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list price

Contributor(s): Matthew Haughn

The list price is the stated value for which something is offered for sale through a particular channel such as a showroom, a retail store, a catalog or a retail, wholesale or distributor website.

The list price may also be the manufacturer’s suggested retail price (MSRP) or sticker price; however, list price is context-dependent. The MSRP is the price that the manufacturer has arrived at for a product, taking into account the cost of production and other factors. A MSRP is usually the highest price that a product attains and is generally considered to be slightly higher than what the market will bear. In a manufacturer’s catalog, list price is typically MSRP but subsequent entities in the distribution channel may or may not list the item at the same value.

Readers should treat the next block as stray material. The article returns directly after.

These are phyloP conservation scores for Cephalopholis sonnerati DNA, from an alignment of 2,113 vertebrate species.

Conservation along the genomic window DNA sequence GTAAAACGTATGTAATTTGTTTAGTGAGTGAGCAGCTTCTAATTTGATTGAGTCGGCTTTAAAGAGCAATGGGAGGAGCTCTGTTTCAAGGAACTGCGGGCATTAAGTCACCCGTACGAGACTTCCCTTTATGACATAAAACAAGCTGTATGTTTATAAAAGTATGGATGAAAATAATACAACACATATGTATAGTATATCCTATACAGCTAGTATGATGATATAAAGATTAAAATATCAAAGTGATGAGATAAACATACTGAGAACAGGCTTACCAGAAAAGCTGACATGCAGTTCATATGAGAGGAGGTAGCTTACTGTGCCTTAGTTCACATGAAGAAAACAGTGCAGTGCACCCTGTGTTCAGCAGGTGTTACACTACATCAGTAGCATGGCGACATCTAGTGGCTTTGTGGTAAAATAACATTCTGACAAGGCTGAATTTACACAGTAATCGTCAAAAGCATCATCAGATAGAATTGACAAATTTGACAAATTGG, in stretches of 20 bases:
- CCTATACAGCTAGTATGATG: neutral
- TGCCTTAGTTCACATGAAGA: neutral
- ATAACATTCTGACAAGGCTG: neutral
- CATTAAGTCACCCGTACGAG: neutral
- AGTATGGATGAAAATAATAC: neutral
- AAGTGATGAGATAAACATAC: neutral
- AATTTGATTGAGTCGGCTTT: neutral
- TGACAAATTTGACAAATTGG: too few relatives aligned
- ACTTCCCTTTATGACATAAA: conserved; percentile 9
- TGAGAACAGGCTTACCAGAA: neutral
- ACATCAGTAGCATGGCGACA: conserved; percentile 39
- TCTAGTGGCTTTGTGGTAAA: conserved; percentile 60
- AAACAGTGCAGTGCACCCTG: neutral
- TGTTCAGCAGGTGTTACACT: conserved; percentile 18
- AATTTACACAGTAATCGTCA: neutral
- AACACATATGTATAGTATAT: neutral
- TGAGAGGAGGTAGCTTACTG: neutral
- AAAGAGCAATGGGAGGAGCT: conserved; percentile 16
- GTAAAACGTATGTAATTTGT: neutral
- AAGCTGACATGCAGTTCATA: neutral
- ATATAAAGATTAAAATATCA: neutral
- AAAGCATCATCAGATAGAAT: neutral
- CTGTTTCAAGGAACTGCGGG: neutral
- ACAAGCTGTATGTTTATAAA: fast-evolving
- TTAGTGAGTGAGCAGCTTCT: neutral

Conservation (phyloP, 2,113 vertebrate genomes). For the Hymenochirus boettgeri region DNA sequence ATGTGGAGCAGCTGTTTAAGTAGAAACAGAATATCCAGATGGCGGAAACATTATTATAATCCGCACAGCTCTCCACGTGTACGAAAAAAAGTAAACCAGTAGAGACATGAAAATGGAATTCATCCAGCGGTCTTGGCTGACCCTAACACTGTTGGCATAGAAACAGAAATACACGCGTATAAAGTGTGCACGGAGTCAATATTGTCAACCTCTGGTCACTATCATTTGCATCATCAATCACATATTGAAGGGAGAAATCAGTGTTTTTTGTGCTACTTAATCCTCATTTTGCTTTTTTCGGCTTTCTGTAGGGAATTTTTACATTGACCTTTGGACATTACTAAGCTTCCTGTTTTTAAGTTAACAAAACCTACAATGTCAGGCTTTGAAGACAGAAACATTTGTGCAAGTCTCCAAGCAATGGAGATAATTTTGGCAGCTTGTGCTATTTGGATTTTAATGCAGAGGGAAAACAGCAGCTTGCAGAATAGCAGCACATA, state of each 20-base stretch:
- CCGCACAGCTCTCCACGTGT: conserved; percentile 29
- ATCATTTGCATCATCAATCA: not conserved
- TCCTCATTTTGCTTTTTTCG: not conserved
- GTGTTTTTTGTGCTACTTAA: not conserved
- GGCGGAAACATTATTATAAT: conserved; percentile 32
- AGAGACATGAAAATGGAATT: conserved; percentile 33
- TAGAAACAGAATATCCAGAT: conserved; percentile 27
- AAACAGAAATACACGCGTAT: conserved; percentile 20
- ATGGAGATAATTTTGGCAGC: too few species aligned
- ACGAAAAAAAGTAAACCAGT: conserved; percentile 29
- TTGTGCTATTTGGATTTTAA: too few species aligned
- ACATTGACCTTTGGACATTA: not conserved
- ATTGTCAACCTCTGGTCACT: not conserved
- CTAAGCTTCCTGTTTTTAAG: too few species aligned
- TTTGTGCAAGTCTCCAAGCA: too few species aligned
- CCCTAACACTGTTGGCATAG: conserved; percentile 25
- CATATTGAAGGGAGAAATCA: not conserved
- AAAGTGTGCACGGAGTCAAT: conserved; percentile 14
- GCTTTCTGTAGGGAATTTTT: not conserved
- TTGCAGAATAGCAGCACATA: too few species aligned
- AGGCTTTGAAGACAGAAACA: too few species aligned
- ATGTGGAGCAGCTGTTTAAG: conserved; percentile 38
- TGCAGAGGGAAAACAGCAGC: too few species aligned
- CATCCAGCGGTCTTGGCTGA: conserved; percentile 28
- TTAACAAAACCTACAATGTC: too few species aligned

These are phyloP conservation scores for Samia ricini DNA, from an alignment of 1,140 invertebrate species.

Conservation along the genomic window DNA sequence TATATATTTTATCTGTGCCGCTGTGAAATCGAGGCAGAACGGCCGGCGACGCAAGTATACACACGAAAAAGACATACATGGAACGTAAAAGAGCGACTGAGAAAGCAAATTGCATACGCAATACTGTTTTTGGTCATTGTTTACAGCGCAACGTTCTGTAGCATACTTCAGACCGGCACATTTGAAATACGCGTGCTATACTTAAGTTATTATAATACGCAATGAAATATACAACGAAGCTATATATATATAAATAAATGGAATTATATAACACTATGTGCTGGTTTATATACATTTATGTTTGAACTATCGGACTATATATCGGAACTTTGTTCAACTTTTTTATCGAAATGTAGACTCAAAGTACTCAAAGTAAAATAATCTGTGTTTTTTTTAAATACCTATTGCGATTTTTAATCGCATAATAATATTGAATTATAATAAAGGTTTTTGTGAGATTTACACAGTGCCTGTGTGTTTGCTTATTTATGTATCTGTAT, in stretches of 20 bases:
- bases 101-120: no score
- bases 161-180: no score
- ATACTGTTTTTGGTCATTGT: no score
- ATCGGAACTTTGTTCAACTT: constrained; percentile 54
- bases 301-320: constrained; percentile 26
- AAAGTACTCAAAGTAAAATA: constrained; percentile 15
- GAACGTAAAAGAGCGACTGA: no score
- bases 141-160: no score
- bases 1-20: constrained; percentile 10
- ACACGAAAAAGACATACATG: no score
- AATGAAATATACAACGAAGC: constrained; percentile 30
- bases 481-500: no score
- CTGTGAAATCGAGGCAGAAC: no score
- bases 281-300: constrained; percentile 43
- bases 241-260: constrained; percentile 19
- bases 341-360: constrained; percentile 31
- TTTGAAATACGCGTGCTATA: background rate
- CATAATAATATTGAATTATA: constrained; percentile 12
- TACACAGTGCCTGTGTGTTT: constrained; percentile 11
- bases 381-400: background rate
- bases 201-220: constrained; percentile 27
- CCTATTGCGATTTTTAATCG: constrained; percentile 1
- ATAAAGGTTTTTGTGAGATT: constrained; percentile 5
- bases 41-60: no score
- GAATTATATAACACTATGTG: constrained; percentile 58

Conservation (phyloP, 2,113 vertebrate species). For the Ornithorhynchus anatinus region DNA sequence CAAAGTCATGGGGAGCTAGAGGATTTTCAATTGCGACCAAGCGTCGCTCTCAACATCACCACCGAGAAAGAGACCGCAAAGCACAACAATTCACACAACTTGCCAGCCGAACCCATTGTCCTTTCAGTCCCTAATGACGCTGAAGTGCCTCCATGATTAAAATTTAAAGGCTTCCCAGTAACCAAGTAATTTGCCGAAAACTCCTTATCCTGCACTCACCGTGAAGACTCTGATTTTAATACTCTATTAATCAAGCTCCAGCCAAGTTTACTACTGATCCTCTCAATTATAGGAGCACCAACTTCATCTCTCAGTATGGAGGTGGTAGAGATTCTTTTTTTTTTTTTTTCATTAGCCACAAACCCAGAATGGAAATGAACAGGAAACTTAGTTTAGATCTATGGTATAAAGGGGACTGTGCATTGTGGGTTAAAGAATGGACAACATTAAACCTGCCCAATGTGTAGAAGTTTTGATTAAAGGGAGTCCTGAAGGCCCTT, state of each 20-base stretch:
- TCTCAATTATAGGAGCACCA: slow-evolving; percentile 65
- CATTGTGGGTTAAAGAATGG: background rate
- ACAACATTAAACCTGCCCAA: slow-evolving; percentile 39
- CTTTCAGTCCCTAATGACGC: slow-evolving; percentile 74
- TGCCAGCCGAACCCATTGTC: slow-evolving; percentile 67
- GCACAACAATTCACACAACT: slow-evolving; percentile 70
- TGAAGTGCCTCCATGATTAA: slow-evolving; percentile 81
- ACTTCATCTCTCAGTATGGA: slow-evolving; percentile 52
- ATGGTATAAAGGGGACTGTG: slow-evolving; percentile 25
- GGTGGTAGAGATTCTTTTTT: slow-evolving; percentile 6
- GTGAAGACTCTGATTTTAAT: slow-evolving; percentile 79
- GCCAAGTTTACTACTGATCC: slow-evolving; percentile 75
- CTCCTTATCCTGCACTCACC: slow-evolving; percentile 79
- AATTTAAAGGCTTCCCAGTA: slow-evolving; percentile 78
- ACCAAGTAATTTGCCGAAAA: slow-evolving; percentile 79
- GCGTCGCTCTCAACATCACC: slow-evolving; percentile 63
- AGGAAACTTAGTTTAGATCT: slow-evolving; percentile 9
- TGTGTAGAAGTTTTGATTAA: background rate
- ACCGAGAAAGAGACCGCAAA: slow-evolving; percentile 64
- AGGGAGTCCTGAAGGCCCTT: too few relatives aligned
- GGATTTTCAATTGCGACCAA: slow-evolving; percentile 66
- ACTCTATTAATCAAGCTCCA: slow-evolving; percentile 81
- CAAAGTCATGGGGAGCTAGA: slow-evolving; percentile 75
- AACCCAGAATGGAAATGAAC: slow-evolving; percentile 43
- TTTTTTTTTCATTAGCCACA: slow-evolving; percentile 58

The list of products offered to a retailer by a manufacturer or distributor includes the list price as a pre-promotional “regular” price. The list price is commonly 2.5 to 3 times the wholesale price that a manufacturer offers for bulk shipments of its products to distributors and traders, who in turn deal to customer-facing stores at a higher price.

The difference between retail price and a manufacturer's cost price or a wholesale price is required to cover the various costs involved with running a retail store. Such operational costs as property lease, staff wages, electricity, phone, internet and other costs would be impossible to meet otherwise. The retail price is calculated to cover those costs and produce a profit.

List price is usually the highest price a consumer will be charged at retail or online except in the case of low supply, high demand, added value or seller inflation.

This was last updated in April 2016

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